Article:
1. Department of Pediatrics, the Third Xiangya Hospital of Central South University, Changsha, Hunan, 410013 China
2. Neonatal Center, Beijing Children's Hospital, Capital Medical University, Beijing, 100045 China
Background: Inflammation plays an important role in neonatal hypoxia-induced organ damage. Newborns with perinatal asphyxia often develop persistent pulmonary hypertension of the newborn (PPHN). The objective of this study was to explore changes in the pro-inflammatory high mobility group box-l (HMGB1) protein during hypoxia-induced PPHN clinically and in vivo.
Methods: Serum samples were collected from full-term newborns at PPHN onset and remission. As controls, blood serum samples were collected from the umbilical arteries of healthy full-term newborns born in our hospital during the same period. Clinical data for neonates were collected and serum levels of HMGB1, IL-6, and TNF-α were detected by enzyme-linked immunosorbent assay (ELISA). An animal study compared a PPHN Sprague-Dawley rat model to healthy newborn control rats. Histopathology was used to evaluate changes in the pulmonary artery wall. ELISA and western blot analyses were used to examine HMGB1 levels in the serum and lungs.
Results: Serum HMGB1 levels were significantly elevated in newborns with PPHN, compared to those in healthy controls, and decreased dramatically after PPHN resolution. HMGB1 changes were positively correlated with serum tumor necrosis factor-α (TNF-α) and interleukin-6 (IL-6) levels. Histopathological analysis demonstrated that the median wall thickness of pulmonary arterioles accounting for the percentage of pulmonary arteriole diameter (MT%) was not significantly different between PPHN and control groups 3 d after PPHN, although thickness of the small pulmonary arterial wall middle membrane and stenosis of the small pulmonary arteries. ELISA and western blot analyses showed similar trends between serum HMGB1 levels and HMGB1 protein expression in the lungs. Serum and lung HMGB1 levels were significantly elevated soon after PPHN onset, peaked after 24 h, and then decreased after 3 d, although they remained elevated compared to those in the control group.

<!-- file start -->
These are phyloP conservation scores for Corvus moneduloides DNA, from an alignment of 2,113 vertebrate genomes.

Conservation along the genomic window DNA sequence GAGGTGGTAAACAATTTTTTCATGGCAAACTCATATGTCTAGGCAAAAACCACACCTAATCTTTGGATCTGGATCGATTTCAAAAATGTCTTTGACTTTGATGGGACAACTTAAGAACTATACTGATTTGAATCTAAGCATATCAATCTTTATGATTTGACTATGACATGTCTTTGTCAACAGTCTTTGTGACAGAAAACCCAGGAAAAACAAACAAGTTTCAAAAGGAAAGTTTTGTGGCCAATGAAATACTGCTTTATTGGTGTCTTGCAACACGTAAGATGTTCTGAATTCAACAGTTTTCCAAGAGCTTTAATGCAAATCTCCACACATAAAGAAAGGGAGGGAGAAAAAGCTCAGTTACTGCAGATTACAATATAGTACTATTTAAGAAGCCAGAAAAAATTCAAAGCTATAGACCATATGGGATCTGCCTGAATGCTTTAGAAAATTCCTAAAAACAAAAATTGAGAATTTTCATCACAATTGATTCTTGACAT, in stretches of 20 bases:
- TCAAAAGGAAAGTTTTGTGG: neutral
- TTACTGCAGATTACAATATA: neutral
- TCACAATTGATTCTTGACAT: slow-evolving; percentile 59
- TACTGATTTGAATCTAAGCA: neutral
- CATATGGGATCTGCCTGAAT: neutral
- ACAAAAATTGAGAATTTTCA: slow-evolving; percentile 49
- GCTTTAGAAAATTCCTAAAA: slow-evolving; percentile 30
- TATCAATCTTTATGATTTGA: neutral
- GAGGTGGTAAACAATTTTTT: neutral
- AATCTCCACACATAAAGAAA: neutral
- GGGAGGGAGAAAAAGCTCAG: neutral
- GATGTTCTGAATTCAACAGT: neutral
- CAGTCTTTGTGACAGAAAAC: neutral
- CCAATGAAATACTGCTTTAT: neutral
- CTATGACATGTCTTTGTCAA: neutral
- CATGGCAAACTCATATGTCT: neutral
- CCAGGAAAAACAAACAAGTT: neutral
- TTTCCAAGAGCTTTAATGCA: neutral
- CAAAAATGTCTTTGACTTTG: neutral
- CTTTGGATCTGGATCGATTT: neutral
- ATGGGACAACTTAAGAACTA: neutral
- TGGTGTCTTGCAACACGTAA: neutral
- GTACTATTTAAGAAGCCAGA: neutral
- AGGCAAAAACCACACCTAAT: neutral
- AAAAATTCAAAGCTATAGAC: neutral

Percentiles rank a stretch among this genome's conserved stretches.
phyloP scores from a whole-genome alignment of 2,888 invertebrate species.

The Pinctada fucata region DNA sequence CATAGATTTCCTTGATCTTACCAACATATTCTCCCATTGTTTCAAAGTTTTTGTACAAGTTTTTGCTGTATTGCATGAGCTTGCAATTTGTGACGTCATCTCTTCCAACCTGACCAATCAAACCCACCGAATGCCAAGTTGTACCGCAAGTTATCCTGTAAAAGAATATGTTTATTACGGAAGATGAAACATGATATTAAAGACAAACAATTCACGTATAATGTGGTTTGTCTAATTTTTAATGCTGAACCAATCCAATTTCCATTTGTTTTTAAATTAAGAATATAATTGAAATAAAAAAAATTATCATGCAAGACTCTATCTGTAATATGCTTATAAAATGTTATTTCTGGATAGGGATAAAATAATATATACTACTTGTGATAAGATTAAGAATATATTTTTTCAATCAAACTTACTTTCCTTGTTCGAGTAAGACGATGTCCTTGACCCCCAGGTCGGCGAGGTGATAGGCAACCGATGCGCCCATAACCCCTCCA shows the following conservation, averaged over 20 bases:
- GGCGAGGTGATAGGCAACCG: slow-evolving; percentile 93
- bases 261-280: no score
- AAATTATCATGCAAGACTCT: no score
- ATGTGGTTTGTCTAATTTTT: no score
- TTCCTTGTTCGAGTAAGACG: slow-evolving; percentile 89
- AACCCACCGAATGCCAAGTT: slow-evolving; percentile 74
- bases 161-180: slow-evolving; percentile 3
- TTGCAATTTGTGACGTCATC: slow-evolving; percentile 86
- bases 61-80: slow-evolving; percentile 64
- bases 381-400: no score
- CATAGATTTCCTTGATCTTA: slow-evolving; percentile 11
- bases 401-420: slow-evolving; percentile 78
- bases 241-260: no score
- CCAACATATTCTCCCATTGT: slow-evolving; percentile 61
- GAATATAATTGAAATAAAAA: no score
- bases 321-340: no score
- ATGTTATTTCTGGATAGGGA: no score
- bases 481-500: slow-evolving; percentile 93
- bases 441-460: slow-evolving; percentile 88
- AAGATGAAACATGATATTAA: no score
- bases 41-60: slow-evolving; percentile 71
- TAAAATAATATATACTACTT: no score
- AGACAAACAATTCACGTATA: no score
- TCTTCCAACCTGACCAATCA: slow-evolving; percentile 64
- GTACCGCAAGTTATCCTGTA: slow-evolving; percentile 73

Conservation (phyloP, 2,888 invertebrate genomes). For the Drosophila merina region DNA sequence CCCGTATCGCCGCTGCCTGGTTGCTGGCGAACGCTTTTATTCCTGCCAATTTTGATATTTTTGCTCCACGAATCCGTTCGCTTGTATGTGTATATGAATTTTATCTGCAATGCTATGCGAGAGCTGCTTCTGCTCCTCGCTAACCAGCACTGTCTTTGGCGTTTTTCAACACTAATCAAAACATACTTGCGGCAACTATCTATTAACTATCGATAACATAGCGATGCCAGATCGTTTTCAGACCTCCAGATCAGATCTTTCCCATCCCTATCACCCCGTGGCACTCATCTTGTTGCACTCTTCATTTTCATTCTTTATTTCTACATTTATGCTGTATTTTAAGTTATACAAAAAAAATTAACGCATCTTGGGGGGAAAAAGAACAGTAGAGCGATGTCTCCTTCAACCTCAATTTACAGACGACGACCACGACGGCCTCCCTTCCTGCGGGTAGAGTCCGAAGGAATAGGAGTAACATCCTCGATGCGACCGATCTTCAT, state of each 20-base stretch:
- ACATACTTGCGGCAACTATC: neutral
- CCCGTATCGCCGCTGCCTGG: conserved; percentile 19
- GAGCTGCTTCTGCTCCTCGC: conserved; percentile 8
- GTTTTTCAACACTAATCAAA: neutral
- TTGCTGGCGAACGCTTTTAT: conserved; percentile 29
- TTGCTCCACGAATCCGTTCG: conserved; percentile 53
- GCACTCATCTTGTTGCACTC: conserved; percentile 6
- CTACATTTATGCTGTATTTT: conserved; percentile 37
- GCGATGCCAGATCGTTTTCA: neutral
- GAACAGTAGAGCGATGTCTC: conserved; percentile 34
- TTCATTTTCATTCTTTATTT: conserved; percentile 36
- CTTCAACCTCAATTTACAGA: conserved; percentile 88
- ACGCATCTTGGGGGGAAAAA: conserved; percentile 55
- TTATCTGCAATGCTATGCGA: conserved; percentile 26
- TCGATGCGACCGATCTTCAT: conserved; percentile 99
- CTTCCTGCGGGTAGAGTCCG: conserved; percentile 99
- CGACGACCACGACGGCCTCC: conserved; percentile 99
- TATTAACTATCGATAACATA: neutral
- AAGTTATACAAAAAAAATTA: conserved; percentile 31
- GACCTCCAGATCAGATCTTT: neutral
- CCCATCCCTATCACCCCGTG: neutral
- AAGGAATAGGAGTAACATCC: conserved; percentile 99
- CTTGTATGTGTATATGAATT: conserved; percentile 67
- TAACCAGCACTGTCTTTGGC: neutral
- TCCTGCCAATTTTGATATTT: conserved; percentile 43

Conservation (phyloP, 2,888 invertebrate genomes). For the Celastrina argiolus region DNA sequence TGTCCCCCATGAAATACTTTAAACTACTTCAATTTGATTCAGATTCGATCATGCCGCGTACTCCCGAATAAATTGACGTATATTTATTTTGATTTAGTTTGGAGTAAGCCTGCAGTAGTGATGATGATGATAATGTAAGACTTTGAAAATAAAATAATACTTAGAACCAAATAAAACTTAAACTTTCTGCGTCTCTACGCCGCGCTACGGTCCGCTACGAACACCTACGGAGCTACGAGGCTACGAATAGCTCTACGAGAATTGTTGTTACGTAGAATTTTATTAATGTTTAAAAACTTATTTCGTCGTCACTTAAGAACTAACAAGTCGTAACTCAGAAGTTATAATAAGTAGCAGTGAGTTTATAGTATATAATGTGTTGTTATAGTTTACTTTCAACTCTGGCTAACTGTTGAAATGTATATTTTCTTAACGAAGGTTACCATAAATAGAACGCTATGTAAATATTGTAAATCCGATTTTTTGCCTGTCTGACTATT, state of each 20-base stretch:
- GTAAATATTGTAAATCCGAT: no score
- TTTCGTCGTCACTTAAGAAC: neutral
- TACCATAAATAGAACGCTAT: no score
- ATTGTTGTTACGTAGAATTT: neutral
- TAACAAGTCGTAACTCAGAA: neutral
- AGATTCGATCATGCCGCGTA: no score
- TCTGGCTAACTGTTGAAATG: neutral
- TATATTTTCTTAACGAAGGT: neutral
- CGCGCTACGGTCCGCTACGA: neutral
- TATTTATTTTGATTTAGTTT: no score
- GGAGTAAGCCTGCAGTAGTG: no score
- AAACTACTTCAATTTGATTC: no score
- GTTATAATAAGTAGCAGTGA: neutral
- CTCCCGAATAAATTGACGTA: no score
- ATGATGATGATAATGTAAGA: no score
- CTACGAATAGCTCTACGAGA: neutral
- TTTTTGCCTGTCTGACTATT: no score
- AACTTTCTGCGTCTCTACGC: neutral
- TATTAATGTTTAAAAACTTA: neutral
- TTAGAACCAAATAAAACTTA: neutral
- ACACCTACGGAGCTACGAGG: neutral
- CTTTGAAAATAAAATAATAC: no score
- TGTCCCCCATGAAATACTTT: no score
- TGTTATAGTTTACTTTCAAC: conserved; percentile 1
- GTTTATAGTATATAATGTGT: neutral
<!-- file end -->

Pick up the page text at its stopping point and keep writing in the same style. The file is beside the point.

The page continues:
Conclusions: This study indicates that HMGB1 is related to hypoxia-induced PPHN pathogenesis. HMGB1 changes might thus be used as an early indicator to diagnose hypoxia-induced PPHN and evaluate its improvement. We also provide important evidence for the involvement of inflammation in the progression of hypoxia-induced PPHN.
Keywords: Hypoxia, Newborn, infants, Persistent pulmonary hypertension of the newborn (PPHN), High mobility group box-l (HMGB1), Rat